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Students complain of racial profiling during Queen’s visit

SECURITY MEASURES: The Queen attended King's College London yesterday to open Bush House

STUDENTS AT King’s College London have complained they were racially profiled and prevented from entering areas of the university campus during the Queen’s visit yesterday.

Various students have expressed their frustration and anger at what they say were deliberate restrictions imposed on individuals targeted as a result of their political activity.

The Queen, who is patron of King’s College, and the Duchess of Cambridge visited the university in a rare joint engagement.

In a statement published on social media by Justice 4 Cleaners, a group which supports the university’s outsourced cleaners and campaigns for them to be brought in house, said: “On 19th March 2019, a minimum of 10 politically active King’s College London students were blocked from entering the university.

“Vague justifications offered by security suggested that the Metropolitan Police had advised the university to ban all students that could be considered a security threat, on the basis of a visit by the Queen to open Bush House.”

The police also took the names of those students “for their own purposes”, according to the group.

A number of King’s College students used social media to voice their views on the news and share their experiences.

One commenter wrote: “KCL have made it very clear that only the cards of specific students have been blocked. Who are these students - those convicted of previous crimes? No - they are racially profiling certain students/targeting ‘activist’ students.”

The university’s intersectional feminist society, said on Twitter: “Two of our committee members had their cards blocked. Campaigning for workers’ rights and the demilitarisation of universities apparently means we’re a ‘threat’.”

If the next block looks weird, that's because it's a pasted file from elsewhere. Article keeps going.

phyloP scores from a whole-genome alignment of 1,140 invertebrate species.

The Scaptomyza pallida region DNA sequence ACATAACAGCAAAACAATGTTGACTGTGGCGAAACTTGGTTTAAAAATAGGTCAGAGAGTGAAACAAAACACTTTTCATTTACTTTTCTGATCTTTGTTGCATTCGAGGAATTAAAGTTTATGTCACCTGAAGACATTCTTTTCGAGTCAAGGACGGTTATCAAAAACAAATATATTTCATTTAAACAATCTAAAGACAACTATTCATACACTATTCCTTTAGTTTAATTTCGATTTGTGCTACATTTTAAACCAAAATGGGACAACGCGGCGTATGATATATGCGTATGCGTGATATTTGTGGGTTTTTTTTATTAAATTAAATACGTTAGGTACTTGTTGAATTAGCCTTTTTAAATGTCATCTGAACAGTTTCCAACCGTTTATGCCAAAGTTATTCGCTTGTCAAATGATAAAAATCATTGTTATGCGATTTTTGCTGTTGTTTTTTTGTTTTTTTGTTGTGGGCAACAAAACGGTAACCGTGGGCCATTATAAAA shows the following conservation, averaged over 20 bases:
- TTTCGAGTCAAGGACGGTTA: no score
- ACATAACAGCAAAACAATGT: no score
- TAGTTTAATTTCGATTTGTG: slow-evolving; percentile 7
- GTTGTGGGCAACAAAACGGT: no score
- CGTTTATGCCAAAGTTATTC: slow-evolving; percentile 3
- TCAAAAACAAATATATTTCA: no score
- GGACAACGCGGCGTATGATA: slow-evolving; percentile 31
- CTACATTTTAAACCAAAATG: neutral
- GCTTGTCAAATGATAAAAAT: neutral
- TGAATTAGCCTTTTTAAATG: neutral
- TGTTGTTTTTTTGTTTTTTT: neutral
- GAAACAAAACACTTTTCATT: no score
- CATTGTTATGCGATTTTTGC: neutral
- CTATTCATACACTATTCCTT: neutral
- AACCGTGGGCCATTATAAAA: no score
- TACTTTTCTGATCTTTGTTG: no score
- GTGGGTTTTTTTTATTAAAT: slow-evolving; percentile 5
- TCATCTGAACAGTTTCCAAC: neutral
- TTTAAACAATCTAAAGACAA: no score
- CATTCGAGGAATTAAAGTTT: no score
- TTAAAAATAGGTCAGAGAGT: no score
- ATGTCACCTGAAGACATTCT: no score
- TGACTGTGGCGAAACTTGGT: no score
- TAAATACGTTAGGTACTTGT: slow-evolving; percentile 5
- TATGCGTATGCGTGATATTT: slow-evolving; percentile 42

Referring to the King’s College London Students’ Union president, one student wrote: “Whilst (not my) president Ahad was meeting the Queen, the students that he’s supposed to represent were being barred from entering their campuses, intimidated by police and brought to tears. Priorities, right Ahad?”

Responding to the accusations, King’s College London said: “We had an event today which demanded the highest level of security and we had to minimise movement through buildings for security reasons. At times some of our buildings were not accessible.”

But the university’s statement has not reassured critics.

“This is a weird way of saying you politically profiled specific students and barred them from accessing their education who are majority people of colour,” one Twitter user replied.

Another said: “I was able to get into King’s buildings at the exact times when others where not. Why have you profiled particular students, why were my friends and peers barred from their lessons? Inexcusable treatment of your student community.”

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